Two ‘Great Men’
Battle for Land and Gold
“Portrait of Atahualpa, Inca XIV” (19th century). © Museo Nacional de Arqueología, Antropología e Historia del Perú, Lima
“L’Inca et le Conquistador,” currently showing at the Musée du Quai Branly, chronicles a bloody meeting of worlds. After the success of Columbus’s “discovery” of the West Indies and Cortès’s conquest of the Aztec Empire, opportunist Spaniards crossed the Atlantic to pillage the unparalleled riches of the Inca Empire, the largest in pre-Columbian America. The exhibition has an incredible array of these spoils – an ornate golden llama was a highlight
A llama (1450-1532) made in Trujillo Province of rolls of gold leaf. © Musée du Quai Branly. Photo: Thierry Ollivier, Michel Urtado
for me – as well as beautiful antique maps charting the Americas.
The exhibition focuses on the story of two “great men” pitted against one other in a battle for land and gold. The first, Inca leader Atahualpa, is presented as a fearsome but heroic “god among men”: “Good looking, fairly round, with very fine features, a cruel appearance and bloodshot eyes.”
The second, Francisco Pizarro, the illiterate, low-born conquistador who built his fortune on Incan spoils, is the exhibition’s villain. An intimidating suit of conquistador armor guards the entrance, with a label explaining that weapons, horses and the element of surprise won Peru for the conquistadors, not military prowess.
Pizarro is a fascinating character, mainly thanks to his fluid take on morality. The Spaniards only survived their journey thanks to Incan hospitality: Atahualpa sent food, llamas, weapons and women to the starving invaders to foster friendly relations. In return, the Spaniards brutally attacked their hosts and captured their leader. Having collected a huge
A meeting of two worlds. Painting by José Effio (1879). © Museo Nacional de Arqueología, Antropología e Historia del Perú, Lima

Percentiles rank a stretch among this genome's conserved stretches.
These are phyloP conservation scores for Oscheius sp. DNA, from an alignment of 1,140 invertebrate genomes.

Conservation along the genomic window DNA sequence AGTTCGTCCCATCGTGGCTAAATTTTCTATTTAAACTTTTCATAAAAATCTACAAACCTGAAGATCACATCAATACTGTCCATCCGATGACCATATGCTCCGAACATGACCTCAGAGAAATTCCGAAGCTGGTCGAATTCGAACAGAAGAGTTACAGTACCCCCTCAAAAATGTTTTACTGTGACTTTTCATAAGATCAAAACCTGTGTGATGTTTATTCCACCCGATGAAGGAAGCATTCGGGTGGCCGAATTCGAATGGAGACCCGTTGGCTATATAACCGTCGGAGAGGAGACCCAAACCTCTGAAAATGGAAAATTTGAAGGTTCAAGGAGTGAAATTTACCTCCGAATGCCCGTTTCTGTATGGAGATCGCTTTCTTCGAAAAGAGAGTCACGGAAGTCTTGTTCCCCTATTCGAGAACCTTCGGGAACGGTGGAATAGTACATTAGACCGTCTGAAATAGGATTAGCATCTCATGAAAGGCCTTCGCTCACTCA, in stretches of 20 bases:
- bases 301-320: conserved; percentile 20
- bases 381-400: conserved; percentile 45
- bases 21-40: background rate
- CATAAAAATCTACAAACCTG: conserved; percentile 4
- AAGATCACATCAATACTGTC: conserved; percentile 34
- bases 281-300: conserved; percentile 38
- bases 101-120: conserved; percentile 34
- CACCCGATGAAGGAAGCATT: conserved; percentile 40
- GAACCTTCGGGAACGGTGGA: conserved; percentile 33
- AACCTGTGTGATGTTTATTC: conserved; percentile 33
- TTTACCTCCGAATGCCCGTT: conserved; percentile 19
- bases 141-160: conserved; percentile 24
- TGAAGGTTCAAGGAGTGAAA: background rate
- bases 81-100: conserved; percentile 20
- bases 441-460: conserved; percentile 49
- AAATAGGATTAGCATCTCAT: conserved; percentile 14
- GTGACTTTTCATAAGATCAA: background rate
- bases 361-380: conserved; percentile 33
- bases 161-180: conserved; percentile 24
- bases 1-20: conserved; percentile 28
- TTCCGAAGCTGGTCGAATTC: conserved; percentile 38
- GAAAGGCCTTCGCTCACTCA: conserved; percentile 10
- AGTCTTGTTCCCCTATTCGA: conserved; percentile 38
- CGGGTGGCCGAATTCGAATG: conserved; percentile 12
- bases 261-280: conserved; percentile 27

ransom for Atahualpa’s freedom, the Spaniards changed their minds at the 11th hour and had him brutally executed. Before his death, in either a cynical bid to preserve his own line or a gesture of genuine friendship, Atahualpa entrusted his children’s upbringing to Pizarro.
The exhibition sometimes relies too heavily on text instead of letting objects tell their own story, and the introduction of 18th- and 19th-century paintings means its chronology is a little unpredictable. The family tree of the Incans is one such example: painted in the 18th century, when Peru was a republic, the family tree shows the royal bloodline, with the notable exception of Atahualpa, seen by some as an illegitimate usurper – making the Spanish, by extension, pretenders to an empty throne.
The hero-villain narrative of Atahualpa versus Pizarro is immediately absorbing, but the exhibition also takes care to show the uglier side of Incan society. One tunic, belonging to a boy of high social standing pre-conquest, bears a pattern of squares and Greek keys, apparently symbolizing “heads and severed limbs,” as a warning of the fate that would befall anyone who rose up against the Incan authorities, who showed little regard for the indigenous groups under their yoke and maintained a strict social hierarchy.
There is also a note on intermarriage and the messy business of forming a post-colonial society. Pizarro married Atahualpa’s sister, and many Spaniards followed his lead, taking “New World” brides in addition to Spanish ones at home. These marriages made later generations of Peruvians, in the words of Peruvian historian José Antonio del Busto Duthurburu, “neither the captors nor the captured. We are the descendants of both.”
Musée du Quai Branly: 37, quai Branly, 75007 Paris. Métro: Iéna, Alma-Marceau or Bir Hakeim. RER Pont de l’Alma. Tel.: 01 56 61 70 00. Open Tuesday, Wednesday and Sunday 11 a.m.-7 p.m.; Thursday-Saturday, 11 a.m.-9 p.m. Admission: €9. Through September 20. www.quaibranly.fr
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